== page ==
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The Myth of Meaning in the Work of C.G. Jung
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The Myth of Meaning in the Work of C.G. Jung

4.03  ·  Rating details ·  32 Ratings  ·  6 Reviews
Aniela Jeffé explores the subjective world of inner experience. In so doing, she follows the path of the pioneering Swiss psychologist C.G. Jung, whose collaborator and friend she was through the final decades of his life. Frau Jaffé shows that any search of meaning ultimately leads to the inner "mythical" realm and must be understood as a limited subjective attempt to ans
Paperback, 186 pages
Published January 1st 1984 by Daimon (first published August 24th 1970)
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Oct 22, 2012 rated it really liked it
Shelves: psychology
Do people need meaning? According to Aniela Jaffe’, almost 1/3 of Jung’s cases were related to patients with problems related to a lack of meaning in their lives (p. 12). Jung contended that religion protects against “meaninglessness” (p. 13) according to Jaffe’. In The Myth of Meaning in the Work of C. G. Jung, we read citations where Jung excoriated the circular reasoning of those who deny the reality of the numinous (p. 39). Jung insisted that religion comes from what he defined as the “uncon ...more
Arthur George
Jan 12, 2018 rated it it was amazing
A great concise treatment of various aspects of Jung's thinking from one of his students who also became his co-(auto)biographer. It condenses a variety of Jung's ideas; which is useful since it is harder to glean the same from Jung's own voluminous works. It leads up to Jung's ideas about the meaning of life, which not surprisingly is treated as a mythical project. This treatment serves as a good antidote to much of the nonsense that has been published about one's "personal myth."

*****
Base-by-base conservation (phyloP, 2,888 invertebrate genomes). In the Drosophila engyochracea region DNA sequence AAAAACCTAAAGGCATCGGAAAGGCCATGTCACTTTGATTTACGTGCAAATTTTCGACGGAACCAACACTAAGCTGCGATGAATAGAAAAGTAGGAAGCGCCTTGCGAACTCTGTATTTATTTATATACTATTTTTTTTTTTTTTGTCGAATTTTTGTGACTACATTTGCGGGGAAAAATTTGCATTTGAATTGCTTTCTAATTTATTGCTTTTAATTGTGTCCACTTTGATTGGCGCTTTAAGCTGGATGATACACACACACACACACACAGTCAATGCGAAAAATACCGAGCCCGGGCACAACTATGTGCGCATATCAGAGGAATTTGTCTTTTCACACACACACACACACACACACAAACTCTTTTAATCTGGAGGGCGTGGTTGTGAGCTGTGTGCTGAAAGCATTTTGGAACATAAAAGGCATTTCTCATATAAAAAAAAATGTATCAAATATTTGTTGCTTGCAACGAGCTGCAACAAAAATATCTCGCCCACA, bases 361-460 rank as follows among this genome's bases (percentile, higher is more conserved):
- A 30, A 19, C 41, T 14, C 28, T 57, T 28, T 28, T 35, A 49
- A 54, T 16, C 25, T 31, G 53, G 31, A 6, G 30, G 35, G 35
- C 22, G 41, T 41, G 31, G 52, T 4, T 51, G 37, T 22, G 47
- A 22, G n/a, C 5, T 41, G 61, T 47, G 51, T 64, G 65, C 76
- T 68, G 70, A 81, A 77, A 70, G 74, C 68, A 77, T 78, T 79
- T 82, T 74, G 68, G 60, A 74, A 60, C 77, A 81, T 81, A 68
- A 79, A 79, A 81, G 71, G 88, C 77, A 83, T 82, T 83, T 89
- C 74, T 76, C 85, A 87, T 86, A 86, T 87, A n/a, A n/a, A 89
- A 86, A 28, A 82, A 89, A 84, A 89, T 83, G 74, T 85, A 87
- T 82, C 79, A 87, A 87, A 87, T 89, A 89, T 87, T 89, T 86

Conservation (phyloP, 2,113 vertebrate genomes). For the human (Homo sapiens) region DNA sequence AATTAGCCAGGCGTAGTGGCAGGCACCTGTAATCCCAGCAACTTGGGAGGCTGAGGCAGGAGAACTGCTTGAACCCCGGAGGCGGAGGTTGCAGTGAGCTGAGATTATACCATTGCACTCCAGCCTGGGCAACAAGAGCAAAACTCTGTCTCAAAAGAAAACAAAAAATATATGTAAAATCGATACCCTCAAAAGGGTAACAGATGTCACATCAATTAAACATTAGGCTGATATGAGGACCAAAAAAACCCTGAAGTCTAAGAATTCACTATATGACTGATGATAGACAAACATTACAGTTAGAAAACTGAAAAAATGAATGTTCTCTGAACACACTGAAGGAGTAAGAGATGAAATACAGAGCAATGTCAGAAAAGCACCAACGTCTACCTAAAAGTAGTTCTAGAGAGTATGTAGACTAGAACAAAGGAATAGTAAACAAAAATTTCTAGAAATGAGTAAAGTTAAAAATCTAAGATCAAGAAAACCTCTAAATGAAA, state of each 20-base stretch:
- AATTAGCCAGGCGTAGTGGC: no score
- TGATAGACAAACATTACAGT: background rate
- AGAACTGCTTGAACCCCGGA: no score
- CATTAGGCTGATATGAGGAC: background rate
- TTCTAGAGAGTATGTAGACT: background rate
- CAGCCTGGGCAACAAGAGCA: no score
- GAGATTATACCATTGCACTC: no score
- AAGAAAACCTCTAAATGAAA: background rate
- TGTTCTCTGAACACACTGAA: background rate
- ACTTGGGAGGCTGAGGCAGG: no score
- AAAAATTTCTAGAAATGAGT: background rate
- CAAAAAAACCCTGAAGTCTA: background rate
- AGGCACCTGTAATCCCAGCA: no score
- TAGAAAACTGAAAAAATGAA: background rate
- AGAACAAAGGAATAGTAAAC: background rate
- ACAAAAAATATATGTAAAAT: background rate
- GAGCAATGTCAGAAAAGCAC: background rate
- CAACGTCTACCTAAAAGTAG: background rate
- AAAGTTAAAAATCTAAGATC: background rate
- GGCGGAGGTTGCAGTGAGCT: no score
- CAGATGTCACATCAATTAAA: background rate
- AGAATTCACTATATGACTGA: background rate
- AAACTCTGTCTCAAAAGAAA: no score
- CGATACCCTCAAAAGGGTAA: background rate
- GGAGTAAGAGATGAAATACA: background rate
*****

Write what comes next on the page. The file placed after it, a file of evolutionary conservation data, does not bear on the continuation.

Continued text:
Jul 08, 2008 rated it really liked it
THis is a beautiful and well put, but most importantly approachable formalization of Jung's beliefs regarding meaning, soul, and Man's innate nature. Its approachable and a good read, but not particularly inspiring, because Miss Jaffe does not put any of herself into the writing. It is a very sincere and true to point approach to Jung's world view.
Amy Graves
Apr 09, 2015 rated it it was amazing  ·  review of another edition

Good assimilation of Jung's thoughts on meaning from one of his three Valkyries, Aniela Jaffe. She has a very good overview of a wonderful topic. Her hints are very helpful in this paradoxical curative field.
Robert Winer
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John Scott
Confession, I forced myself to read this book. I have a distaste for Jung I have never gotten past. Having listened to Jordan Peterson and followed his work, his vision of Jung inspired me to try to return to Jung. Reading this work did nothing for me. A lot of this text revolves around meaning as a realization of self. This, for me, is nonsense. Knowledge of oneself, that I get. I find it quite a leap to talk of this as "meaningful" and "fulfilling" - in itself. This whole text is like a narcis ...more
Warren E.
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Peter Geyer
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Aug 22, 2017 added it
This book was a fantastic look at what we think meaning is, and how it is actually formed and held. Jung's work in psychology always impresses me, and this book is written by a student of his who clearly understands what he was doing. If you're interested in what "meaning" means, you should definitely read this book.
Jen Garuti
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One of the most distinguished interpreters of the Jung's ideas. She was born in Berlin and studied psychology at the University of Hamburg. At the break of World War II she emigrated to Zurich where she began to work with Jung. They worked together on the book Memories, Dreams, Thoughts.In addition to her various important papers on psychology, she wrote widely on parapsychology, particularly on c ...more
More about Aniela Jaffé...
“mathematician Andreas Speiser therefore calls “fratres in Platone” all those who in religious questions follow not faith alone, but the scientific conscience, the “best legacy of the Hellenes”, and who limit their statements accordingly. There aren’t many of them, but they wander through the ages, “a small band of honest folk, the salt of the earth, occasionally protesting, often paying for their courage with their life”.” 0 likes
“equivalent to nonsuffering; yet the resilience of the self-aware and self-transforming consciousness can fortify us against the perils of the irrational and the rational, against the world within and the world without.” 0 likes
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